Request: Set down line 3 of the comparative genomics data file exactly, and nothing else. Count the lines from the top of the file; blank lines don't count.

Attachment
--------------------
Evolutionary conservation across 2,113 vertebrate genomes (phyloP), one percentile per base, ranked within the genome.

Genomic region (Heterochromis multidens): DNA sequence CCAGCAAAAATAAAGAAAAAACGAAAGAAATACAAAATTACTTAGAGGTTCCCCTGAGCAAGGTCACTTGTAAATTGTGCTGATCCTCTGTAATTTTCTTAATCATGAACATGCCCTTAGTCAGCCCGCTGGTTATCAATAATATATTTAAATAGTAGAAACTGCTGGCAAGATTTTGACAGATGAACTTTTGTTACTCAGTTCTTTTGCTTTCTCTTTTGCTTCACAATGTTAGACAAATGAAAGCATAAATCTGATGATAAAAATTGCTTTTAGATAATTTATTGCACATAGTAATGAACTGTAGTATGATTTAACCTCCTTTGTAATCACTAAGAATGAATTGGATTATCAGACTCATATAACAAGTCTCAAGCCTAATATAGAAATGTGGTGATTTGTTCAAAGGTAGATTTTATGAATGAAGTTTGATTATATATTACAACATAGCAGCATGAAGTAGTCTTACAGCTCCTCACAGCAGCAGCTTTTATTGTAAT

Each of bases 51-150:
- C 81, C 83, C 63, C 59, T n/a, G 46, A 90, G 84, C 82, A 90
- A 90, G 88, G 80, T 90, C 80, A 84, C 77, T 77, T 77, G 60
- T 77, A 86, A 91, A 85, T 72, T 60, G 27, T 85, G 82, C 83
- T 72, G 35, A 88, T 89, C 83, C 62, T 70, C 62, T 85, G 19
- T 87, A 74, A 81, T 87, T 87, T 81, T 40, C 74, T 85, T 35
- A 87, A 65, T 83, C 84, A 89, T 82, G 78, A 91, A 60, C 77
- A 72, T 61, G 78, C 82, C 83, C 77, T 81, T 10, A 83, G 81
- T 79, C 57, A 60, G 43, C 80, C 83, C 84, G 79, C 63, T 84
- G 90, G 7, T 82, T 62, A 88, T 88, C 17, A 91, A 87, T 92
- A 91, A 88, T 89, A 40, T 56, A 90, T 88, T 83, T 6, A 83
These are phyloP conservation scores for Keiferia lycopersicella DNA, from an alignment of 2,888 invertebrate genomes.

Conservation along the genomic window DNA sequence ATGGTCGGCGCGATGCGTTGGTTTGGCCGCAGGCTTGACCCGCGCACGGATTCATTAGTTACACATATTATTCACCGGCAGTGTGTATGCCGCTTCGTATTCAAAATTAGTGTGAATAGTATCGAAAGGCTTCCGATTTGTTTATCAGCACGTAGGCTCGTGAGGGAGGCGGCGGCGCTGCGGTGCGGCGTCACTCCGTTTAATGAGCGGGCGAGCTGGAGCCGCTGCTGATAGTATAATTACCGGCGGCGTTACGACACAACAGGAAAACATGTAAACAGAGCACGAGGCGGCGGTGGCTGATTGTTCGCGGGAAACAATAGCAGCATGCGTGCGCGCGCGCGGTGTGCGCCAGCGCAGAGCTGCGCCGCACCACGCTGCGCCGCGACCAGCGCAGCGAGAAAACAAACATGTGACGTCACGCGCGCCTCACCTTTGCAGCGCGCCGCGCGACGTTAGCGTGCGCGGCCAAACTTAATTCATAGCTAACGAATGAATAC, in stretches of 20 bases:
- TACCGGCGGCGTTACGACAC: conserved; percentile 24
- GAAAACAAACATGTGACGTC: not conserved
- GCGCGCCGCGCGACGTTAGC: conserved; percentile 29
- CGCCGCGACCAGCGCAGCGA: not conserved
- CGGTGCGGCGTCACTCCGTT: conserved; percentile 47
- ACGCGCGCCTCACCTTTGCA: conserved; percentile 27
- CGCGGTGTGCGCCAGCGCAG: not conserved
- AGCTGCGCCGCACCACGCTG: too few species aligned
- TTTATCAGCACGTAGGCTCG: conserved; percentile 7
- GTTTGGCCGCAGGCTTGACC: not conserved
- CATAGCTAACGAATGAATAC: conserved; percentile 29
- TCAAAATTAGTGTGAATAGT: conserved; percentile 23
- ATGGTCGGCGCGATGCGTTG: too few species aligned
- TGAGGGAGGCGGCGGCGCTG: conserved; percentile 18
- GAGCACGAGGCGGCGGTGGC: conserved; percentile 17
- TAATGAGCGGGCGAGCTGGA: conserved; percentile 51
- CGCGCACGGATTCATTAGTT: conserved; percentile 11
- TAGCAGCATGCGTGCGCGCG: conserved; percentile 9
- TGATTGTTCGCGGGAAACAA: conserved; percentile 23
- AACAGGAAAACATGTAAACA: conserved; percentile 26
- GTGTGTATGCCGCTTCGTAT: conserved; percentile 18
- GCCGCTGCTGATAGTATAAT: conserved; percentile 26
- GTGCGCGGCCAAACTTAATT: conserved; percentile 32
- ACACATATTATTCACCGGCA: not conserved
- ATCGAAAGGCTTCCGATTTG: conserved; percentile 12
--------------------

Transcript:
Each of bases 51-150: